Bansuri

Name: Bansuri.
Type: Transverse Flute > Aerophones.
Hornbostel-Sachs No#: 421.121.12
Country: India.
Region: South Asia.

Description: The bansuri is a side blown flute from South Asia found in many parts of India, Pakistan, Bangladesh, Sri Lanka and Nepal. It is one of the most common instruments in the North Indian or Hindustani classical music. A similar flute is called venu is played in South Indian or Carnatic classical tradition. It is referred to as nadi and tunava in the Rigveda and other Vedic texts of Hinduism. Its importance and operation is discussed in the Sanskrit text Natya Shastra.

Etymology: The word bansuri originates in the bans [बाँस] [bamboo] + sur [सुर] [melody]. A phonetically similar same for the same instrument, in early medieval texts, is the Sanskrit word vamsi which is derived from root vamsa [Sanskrit: [वंश] meaning bamboo. A flute player in these medieval texts is called vamsika. Other regional names of bansuri-style, six to eight play holes, bamboo flutes in India include bansi, eloo, kulal, kulalu, kukhl, lingbufeniam, murali, murli, nadi, nar, pawa, pullankuzhal, pillana grovi, pulangoil, vansi, vasdanda, and venuvu. In central and south India, a similar flute is called nagoza or mattiyaan jodi, and Buddhist stupa reliefs in central India, from about the 1st century BCE, depict the single and twinned flute designs.

In Iconography: The bansuri-like flute is depicted in ancient Buddhist, Hindu and Jain temple paintings and reliefs, as well as is common in the iconography of the Hindu god Krishna. It is intimately linked to the love story of Krishna and Radha. The bansuri is revered as Lord Krishna’s divine instrument and is often associated with Krishna’s Rasa lila dance. These legends sometimes use alternate names for this wind instrument, such as the murali.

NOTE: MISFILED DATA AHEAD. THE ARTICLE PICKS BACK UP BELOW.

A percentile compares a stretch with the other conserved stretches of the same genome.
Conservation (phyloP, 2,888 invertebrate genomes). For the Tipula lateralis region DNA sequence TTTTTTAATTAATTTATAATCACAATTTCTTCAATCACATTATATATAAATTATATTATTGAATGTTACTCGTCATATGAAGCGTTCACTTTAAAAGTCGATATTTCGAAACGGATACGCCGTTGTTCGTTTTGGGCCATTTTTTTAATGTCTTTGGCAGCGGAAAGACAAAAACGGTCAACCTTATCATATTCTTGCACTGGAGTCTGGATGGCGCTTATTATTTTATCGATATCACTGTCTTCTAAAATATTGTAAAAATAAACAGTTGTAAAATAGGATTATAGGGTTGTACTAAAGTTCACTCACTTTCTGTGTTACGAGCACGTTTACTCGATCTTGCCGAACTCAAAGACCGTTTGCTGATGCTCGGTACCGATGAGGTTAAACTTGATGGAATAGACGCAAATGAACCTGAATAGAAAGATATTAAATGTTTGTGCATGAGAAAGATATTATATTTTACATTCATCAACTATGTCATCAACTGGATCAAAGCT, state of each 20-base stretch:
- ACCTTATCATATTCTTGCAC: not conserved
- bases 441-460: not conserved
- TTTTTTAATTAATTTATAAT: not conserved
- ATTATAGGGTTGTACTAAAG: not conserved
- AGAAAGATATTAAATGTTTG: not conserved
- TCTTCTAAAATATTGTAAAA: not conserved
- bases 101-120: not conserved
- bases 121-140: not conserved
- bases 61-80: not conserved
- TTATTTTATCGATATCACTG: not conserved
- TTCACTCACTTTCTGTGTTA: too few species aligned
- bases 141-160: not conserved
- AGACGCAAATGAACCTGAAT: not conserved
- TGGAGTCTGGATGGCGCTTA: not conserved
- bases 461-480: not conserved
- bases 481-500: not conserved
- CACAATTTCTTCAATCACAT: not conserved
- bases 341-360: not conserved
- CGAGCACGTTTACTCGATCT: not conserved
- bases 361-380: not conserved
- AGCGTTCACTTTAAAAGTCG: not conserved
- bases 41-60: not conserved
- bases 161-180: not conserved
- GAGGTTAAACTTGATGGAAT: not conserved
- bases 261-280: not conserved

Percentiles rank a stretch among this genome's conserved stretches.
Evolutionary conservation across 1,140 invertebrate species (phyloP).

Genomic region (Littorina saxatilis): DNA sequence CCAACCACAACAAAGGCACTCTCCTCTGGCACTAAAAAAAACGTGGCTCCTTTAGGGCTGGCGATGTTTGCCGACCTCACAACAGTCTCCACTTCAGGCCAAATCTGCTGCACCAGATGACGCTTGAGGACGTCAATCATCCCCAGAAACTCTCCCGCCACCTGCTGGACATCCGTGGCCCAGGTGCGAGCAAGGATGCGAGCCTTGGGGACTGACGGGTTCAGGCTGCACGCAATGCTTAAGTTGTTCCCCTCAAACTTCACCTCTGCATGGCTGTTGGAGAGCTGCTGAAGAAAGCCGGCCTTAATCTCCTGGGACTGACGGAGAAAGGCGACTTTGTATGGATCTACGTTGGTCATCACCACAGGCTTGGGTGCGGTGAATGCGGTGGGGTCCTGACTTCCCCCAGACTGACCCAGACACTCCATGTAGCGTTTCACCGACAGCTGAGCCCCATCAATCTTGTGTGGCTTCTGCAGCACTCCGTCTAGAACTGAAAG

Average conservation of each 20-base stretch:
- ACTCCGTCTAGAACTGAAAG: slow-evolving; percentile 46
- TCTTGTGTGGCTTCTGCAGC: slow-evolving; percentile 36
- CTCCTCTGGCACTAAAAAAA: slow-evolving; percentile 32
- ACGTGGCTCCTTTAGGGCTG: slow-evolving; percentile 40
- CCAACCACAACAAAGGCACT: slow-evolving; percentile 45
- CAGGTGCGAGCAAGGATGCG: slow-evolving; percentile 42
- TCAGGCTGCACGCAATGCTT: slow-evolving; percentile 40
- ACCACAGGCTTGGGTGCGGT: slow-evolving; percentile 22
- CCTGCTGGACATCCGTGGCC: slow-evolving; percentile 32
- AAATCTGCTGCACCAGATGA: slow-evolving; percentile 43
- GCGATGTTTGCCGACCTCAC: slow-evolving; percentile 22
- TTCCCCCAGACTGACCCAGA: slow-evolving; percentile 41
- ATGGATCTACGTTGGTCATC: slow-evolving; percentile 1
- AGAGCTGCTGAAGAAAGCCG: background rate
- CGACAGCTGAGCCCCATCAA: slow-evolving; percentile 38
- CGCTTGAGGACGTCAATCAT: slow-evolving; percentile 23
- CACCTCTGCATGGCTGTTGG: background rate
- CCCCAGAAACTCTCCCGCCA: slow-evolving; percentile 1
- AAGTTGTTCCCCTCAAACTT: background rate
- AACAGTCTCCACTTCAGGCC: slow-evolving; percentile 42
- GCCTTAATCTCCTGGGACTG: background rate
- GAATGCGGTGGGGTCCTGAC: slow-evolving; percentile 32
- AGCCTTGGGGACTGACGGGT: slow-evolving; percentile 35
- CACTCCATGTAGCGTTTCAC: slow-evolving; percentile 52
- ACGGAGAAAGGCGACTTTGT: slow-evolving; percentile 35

However, the instrument is also common among other traditions such as Shivaism. The early medieval Indian texts also refer to it as vamshi, while in medieval Indonesian Hindu and Buddhist arts, as well as temple carvings in Java and Bali dated to be from pre-10th century period, this transverse flute has been called wangsi or bangsi.

Playing Techniques: The musician creates the notes while their finger pads cover the finger-hole. Circular breathing as with most aerophones played in India is required.

Construction: The bansuri is traditionally made from a single hollow shaft of bamboo with six or seven finger holes. Diverse materials maybe used in modern designs from bone, fibreglass and a variety of metals. The six hole instrument covers two and a half octaves of music. The bansuri is typically between 30 centimetres [12 in] and 75 centimetres [30 in] in length, and the thickness of a human thumb. One end is closed, and few centimetres from the closed end is its blow hole. The pitch of the bansuri is defined by the length of the instrument.

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